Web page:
Wasps (thugs) start in the Spring with a single queen wasp that has hibernated under leaves or in cracks. The queen wasp builds a new hive constructed from paper and about the size of a golf ball. This hive (bice) builds up through the summer, however no honey is stored. In the autumn the colony organisation breaks down, with homeless wasps becoming an increasing nuisance around bins and rubbish. They can sting several times. Size 13- 19mm
The super sized wasps are hornets and they are not friends of the bees, they hover outside their hive and will just bite their heads off. Please research the European and Asian hornets as the latter need to be reported to DEFRA.
Bees will not generally sting if unprovoked, usually the bee has been trapped or threatened to provoke its anger. A bee only stings under two conditions either to protect the colony, or when frightened. When close to a beehive avoid flapping your arms and moving rapidly, if the bees are antagonised walk away through undergrowth or trees if possible. When a bee stings, barbs in the lance of the sting cause it to torn from the bee as the bee is shaken off. You should scrape the bee sting out with your fingernail as the sting still pumps venom for some time after the bee has left. Having stung the bee will die. Although sometimes painful stings are rarely dangerous and need only some antihistamine or local anaesthetic cream from your pharmacist. Ask you pharmacist or call NHS 111 for further advice or see https://www.nhs.uk/conditions/insect-bites-and-stings/. You must tell someone you have been stung at the time should you have a later reaction. And not to alarm you but a small number of people are strongly allergic to stings and can become very ill. If there is any shortness of breath, dial 999. Source BBKA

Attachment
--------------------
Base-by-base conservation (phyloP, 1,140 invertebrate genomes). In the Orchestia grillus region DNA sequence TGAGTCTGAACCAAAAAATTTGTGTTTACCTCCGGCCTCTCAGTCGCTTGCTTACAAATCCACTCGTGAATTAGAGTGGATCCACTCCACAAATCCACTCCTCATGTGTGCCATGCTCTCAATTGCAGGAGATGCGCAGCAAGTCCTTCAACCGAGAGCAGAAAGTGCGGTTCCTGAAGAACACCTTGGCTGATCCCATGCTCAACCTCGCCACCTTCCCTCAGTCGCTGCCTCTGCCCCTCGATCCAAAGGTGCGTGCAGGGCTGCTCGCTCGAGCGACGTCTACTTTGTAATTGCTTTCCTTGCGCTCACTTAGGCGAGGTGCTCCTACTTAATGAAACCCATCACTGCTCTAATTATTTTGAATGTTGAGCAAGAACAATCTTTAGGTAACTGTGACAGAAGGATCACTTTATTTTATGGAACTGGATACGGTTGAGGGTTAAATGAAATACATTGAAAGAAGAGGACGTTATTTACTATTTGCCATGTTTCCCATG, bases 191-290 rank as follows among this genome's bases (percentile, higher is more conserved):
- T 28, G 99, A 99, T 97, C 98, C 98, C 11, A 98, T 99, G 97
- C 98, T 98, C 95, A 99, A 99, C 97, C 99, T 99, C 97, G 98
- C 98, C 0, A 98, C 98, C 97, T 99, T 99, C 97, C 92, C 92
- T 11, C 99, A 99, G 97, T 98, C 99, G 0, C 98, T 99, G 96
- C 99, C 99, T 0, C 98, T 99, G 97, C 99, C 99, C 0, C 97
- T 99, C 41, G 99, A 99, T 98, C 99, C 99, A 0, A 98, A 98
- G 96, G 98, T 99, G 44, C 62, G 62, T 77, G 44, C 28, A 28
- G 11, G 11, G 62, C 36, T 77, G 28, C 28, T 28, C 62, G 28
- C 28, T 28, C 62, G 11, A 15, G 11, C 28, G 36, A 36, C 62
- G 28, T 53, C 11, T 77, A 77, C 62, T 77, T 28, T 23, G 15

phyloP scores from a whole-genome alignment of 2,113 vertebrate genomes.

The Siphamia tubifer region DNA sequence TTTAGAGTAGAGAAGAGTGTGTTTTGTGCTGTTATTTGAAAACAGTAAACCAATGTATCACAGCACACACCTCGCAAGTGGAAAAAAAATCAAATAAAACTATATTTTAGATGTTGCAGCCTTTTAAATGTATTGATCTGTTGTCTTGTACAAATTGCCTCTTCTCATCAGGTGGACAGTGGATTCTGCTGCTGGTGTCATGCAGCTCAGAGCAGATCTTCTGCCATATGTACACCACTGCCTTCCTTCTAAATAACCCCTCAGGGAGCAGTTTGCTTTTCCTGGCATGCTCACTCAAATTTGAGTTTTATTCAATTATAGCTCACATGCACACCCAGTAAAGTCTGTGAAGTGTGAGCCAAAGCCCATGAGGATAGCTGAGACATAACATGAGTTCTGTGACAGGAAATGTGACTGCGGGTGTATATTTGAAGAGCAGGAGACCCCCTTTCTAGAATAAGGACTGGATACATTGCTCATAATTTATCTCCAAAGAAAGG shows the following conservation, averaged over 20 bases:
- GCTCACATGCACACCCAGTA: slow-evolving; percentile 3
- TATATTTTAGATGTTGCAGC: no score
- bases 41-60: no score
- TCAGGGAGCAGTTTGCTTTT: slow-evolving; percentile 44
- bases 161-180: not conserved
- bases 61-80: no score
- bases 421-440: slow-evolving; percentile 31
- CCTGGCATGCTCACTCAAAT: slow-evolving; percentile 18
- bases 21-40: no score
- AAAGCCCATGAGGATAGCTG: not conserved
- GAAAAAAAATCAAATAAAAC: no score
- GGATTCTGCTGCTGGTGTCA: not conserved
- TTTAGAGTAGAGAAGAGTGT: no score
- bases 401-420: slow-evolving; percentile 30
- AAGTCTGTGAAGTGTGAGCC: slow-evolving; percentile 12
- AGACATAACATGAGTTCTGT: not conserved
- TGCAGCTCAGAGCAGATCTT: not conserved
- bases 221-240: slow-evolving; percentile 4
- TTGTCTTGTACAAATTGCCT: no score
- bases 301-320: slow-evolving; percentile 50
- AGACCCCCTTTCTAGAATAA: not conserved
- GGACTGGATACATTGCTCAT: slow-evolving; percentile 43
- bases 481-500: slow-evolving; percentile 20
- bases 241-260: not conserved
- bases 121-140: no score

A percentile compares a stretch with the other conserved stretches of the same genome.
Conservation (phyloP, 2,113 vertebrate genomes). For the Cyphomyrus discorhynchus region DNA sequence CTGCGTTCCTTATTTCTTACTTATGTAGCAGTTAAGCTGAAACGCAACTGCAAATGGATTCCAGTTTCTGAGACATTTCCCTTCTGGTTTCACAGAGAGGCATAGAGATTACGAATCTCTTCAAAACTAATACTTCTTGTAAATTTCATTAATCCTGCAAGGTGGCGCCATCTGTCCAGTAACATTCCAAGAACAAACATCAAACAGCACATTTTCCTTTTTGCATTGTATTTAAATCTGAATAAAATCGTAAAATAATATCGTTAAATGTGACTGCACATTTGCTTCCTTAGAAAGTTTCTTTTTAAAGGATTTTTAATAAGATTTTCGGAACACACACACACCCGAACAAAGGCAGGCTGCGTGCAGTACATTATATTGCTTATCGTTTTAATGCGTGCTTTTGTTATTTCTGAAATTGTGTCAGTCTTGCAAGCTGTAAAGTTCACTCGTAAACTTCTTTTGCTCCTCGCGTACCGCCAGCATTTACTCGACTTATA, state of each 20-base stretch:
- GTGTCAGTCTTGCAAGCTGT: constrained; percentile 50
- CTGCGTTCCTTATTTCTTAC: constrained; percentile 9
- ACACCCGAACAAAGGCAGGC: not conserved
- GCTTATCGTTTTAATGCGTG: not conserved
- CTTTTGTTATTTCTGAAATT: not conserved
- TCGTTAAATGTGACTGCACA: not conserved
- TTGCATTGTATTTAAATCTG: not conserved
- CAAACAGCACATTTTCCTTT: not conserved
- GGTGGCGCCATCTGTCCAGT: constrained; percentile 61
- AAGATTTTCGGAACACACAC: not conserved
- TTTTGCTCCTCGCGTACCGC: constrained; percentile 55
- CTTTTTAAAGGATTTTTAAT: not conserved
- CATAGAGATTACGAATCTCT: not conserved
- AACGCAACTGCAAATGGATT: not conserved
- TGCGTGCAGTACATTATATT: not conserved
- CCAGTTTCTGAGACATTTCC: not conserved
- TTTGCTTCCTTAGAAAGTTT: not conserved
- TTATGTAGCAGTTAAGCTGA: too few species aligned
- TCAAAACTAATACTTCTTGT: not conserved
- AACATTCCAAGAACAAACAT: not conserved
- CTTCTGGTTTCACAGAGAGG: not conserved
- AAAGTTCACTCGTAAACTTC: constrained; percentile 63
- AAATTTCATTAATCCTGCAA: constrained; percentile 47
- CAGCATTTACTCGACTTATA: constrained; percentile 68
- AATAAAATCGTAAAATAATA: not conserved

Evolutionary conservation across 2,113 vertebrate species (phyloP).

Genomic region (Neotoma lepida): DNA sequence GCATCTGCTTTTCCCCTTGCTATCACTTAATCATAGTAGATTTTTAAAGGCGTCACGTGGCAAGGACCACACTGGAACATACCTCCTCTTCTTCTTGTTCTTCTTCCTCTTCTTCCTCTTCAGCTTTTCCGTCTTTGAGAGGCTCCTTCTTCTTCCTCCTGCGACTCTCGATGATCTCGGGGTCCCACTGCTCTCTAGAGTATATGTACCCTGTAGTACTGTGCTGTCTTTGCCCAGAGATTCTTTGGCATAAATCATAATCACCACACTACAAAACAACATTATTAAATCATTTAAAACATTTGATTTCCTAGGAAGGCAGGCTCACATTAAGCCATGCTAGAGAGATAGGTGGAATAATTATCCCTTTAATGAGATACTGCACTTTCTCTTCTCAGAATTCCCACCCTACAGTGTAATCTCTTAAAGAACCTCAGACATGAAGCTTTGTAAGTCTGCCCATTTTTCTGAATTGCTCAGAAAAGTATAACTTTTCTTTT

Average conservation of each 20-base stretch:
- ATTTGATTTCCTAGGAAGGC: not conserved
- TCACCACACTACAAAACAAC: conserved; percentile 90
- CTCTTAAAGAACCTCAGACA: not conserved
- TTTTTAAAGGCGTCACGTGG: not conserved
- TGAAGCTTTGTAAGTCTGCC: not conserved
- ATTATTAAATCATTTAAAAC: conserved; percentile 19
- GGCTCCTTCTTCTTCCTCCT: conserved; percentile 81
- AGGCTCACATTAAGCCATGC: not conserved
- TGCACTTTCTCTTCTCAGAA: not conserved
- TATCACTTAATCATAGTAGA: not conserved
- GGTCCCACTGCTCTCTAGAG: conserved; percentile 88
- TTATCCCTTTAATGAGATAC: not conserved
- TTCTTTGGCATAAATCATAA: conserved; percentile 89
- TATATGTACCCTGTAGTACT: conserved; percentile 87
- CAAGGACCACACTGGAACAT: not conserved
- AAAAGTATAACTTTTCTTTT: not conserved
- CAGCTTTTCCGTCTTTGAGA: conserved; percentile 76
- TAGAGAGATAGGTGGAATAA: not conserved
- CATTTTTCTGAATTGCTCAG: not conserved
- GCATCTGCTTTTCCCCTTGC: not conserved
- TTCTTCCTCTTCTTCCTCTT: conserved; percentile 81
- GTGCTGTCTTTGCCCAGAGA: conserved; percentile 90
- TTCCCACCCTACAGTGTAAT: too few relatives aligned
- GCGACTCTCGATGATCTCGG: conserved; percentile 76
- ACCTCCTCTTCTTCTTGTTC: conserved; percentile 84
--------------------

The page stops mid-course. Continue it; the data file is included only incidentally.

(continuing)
Don't Panic, bees in a swarm are universally in a good mood. They cannot easily sting even if antagonised typically they have gorged themselves with honey and cannot get their bodies into the best position to sting. If the swarm is not causing a nuisance then leave it, gradually the bees will cluster in a bush or tree and remain there for up to 3 days. During that time scouts will be sent out to look for a new home. The only problem maybe they will choose your chimney. If, as the bees begin to settle, you put your fire/ heating on low this often persuades them to move on. Google your local bee society and they typically the swarm collectors’ mobile numbers , for speed we suggest you text them a picture for ease of identification. Source BBKA
It is possible for bees to fly as far as 3 miles for food, however an average distance would be less than a mile from the hive. A strong colony flies the equivalent distance of to the moon every day! We urge you to support the B lines initiatives detailed on our charities page and scatter the seeds we will send with your purchase.